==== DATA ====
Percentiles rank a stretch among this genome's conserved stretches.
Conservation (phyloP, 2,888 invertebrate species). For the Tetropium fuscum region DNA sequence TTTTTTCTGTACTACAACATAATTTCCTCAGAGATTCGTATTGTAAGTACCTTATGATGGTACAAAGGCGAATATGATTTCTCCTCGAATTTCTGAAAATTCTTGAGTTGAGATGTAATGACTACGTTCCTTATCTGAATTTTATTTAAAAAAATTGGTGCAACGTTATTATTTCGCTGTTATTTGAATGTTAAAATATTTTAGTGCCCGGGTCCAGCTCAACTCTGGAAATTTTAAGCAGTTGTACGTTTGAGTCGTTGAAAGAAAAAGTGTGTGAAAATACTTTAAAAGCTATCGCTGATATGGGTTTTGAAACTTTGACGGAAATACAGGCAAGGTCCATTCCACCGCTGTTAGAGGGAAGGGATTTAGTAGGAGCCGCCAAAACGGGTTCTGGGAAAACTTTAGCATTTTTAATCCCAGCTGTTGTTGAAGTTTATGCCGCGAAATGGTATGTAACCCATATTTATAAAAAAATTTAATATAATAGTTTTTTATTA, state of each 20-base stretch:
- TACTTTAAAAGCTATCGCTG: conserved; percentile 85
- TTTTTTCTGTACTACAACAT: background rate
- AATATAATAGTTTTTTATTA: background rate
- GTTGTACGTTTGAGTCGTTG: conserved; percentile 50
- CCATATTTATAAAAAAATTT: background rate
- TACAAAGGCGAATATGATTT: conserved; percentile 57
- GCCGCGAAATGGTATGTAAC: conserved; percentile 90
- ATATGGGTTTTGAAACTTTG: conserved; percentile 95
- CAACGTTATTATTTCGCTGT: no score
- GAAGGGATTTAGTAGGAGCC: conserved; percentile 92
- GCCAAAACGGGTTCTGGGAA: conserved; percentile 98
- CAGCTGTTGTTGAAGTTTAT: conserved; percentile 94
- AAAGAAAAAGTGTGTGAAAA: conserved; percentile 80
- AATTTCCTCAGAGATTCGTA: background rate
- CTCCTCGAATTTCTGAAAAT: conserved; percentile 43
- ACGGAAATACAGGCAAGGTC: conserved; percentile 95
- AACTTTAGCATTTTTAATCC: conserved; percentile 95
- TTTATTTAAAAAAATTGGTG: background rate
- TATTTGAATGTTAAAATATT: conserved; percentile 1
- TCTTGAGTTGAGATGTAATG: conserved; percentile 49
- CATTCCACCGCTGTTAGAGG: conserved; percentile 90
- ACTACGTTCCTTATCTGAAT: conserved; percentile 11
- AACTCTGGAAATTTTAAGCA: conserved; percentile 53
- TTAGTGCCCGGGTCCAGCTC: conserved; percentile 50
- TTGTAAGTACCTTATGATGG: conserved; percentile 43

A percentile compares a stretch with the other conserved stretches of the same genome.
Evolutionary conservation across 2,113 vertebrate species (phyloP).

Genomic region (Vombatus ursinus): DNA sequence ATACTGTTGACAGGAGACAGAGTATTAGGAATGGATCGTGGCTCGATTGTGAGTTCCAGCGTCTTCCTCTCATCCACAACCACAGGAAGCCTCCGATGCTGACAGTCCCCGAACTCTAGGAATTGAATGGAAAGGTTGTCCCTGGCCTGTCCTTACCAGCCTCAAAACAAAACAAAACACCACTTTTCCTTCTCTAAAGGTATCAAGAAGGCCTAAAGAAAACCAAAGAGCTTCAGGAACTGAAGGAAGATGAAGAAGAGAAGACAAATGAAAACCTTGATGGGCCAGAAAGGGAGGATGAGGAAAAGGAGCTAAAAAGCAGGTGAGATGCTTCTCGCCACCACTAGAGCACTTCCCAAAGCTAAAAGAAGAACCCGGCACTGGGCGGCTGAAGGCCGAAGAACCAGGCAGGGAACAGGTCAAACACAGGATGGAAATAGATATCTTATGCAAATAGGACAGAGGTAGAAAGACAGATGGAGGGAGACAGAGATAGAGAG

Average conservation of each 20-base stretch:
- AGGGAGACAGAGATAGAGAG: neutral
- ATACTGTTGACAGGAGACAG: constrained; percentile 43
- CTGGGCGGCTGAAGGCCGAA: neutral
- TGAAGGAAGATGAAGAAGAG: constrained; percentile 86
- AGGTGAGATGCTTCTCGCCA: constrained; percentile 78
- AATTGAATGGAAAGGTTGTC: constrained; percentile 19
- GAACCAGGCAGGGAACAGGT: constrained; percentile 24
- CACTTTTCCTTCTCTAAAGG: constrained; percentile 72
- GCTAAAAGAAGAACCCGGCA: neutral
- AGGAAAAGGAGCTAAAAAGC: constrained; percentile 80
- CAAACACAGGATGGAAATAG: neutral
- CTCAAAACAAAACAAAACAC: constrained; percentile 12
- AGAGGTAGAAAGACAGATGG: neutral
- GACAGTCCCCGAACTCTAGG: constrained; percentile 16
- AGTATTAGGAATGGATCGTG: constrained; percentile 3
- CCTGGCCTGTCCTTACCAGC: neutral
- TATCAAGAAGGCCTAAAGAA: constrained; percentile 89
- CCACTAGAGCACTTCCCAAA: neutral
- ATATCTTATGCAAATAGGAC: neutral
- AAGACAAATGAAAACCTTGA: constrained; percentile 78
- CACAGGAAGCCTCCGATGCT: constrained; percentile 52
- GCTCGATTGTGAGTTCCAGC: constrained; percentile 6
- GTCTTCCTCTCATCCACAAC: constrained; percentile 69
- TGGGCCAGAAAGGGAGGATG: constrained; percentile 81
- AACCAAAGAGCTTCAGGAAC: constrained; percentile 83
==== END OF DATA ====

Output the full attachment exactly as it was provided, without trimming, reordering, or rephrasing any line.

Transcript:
Percentiles rank a stretch among this genome's conserved stretches.
Conservation (phyloP, 2,888 invertebrate species). For the Tetropium fuscum region DNA sequence TTTTTTCTGTACTACAACATAATTTCCTCAGAGATTCGTATTGTAAGTACCTTATGATGGTACAAAGGCGAATATGATTTCTCCTCGAATTTCTGAAAATTCTTGAGTTGAGATGTAATGACTACGTTCCTTATCTGAATTTTATTTAAAAAAATTGGTGCAACGTTATTATTTCGCTGTTATTTGAATGTTAAAATATTTTAGTGCCCGGGTCCAGCTCAACTCTGGAAATTTTAAGCAGTTGTACGTTTGAGTCGTTGAAAGAAAAAGTGTGTGAAAATACTTTAAAAGCTATCGCTGATATGGGTTTTGAAACTTTGACGGAAATACAGGCAAGGTCCATTCCACCGCTGTTAGAGGGAAGGGATTTAGTAGGAGCCGCCAAAACGGGTTCTGGGAAAACTTTAGCATTTTTAATCCCAGCTGTTGTTGAAGTTTATGCCGCGAAATGGTATGTAACCCATATTTATAAAAAAATTTAATATAATAGTTTTTTATTA, state of each 20-base stretch:
- TACTTTAAAAGCTATCGCTG: conserved; percentile 85
- TTTTTTCTGTACTACAACAT: background rate
- AATATAATAGTTTTTTATTA: background rate
- GTTGTACGTTTGAGTCGTTG: conserved; percentile 50
- CCATATTTATAAAAAAATTT: background rate
- TACAAAGGCGAATATGATTT: conserved; percentile 57
- GCCGCGAAATGGTATGTAAC: conserved; percentile 90
- ATATGGGTTTTGAAACTTTG: conserved; percentile 95
- CAACGTTATTATTTCGCTGT: no score
- GAAGGGATTTAGTAGGAGCC: conserved; percentile 92
- GCCAAAACGGGTTCTGGGAA: conserved; percentile 98
- CAGCTGTTGTTGAAGTTTAT: conserved; percentile 94
- AAAGAAAAAGTGTGTGAAAA: conserved; percentile 80
- AATTTCCTCAGAGATTCGTA: background rate
- CTCCTCGAATTTCTGAAAAT: conserved; percentile 43
- ACGGAAATACAGGCAAGGTC: conserved; percentile 95
- AACTTTAGCATTTTTAATCC: conserved; percentile 95
- TTTATTTAAAAAAATTGGTG: background rate
- TATTTGAATGTTAAAATATT: conserved; percentile 1
- TCTTGAGTTGAGATGTAATG: conserved; percentile 49
- CATTCCACCGCTGTTAGAGG: conserved; percentile 90
- ACTACGTTCCTTATCTGAAT: conserved; percentile 11
- AACTCTGGAAATTTTAAGCA: conserved; percentile 53
- TTAGTGCCCGGGTCCAGCTC: conserved; percentile 50
- TTGTAAGTACCTTATGATGG: conserved; percentile 43

A percentile compares a stretch with the other conserved stretches of the same genome.
Evolutionary conservation across 2,113 vertebrate species (phyloP).

Genomic region (Vombatus ursinus): DNA sequence ATACTGTTGACAGGAGACAGAGTATTAGGAATGGATCGTGGCTCGATTGTGAGTTCCAGCGTCTTCCTCTCATCCACAACCACAGGAAGCCTCCGATGCTGACAGTCCCCGAACTCTAGGAATTGAATGGAAAGGTTGTCCCTGGCCTGTCCTTACCAGCCTCAAAACAAAACAAAACACCACTTTTCCTTCTCTAAAGGTATCAAGAAGGCCTAAAGAAAACCAAAGAGCTTCAGGAACTGAAGGAAGATGAAGAAGAGAAGACAAATGAAAACCTTGATGGGCCAGAAAGGGAGGATGAGGAAAAGGAGCTAAAAAGCAGGTGAGATGCTTCTCGCCACCACTAGAGCACTTCCCAAAGCTAAAAGAAGAACCCGGCACTGGGCGGCTGAAGGCCGAAGAACCAGGCAGGGAACAGGTCAAACACAGGATGGAAATAGATATCTTATGCAAATAGGACAGAGGTAGAAAGACAGATGGAGGGAGACAGAGATAGAGAG

Average conservation of each 20-base stretch:
- AGGGAGACAGAGATAGAGAG: neutral
- ATACTGTTGACAGGAGACAG: constrained; percentile 43
- CTGGGCGGCTGAAGGCCGAA: neutral
- TGAAGGAAGATGAAGAAGAG: constrained; percentile 86
- AGGTGAGATGCTTCTCGCCA: constrained; percentile 78
- AATTGAATGGAAAGGTTGTC: constrained; percentile 19
- GAACCAGGCAGGGAACAGGT: constrained; percentile 24
- CACTTTTCCTTCTCTAAAGG: constrained; percentile 72
- GCTAAAAGAAGAACCCGGCA: neutral
- AGGAAAAGGAGCTAAAAAGC: constrained; percentile 80
- CAAACACAGGATGGAAATAG: neutral
- CTCAAAACAAAACAAAACAC: constrained; percentile 12
- AGAGGTAGAAAGACAGATGG: neutral
- GACAGTCCCCGAACTCTAGG: constrained; percentile 16
- AGTATTAGGAATGGATCGTG: constrained; percentile 3
- CCTGGCCTGTCCTTACCAGC: neutral
- TATCAAGAAGGCCTAAAGAA: constrained; percentile 89
- CCACTAGAGCACTTCCCAAA: neutral
- ATATCTTATGCAAATAGGAC: neutral
- AAGACAAATGAAAACCTTGA: constrained; percentile 78
- CACAGGAAGCCTCCGATGCT: constrained; percentile 52
- GCTCGATTGTGAGTTCCAGC: constrained; percentile 6
- GTCTTCCTCTCATCCACAAC: constrained; percentile 69
- TGGGCCAGAAAGGGAGGATG: constrained; percentile 81
- AACCAAAGAGCTTCAGGAAC: constrained; percentile 83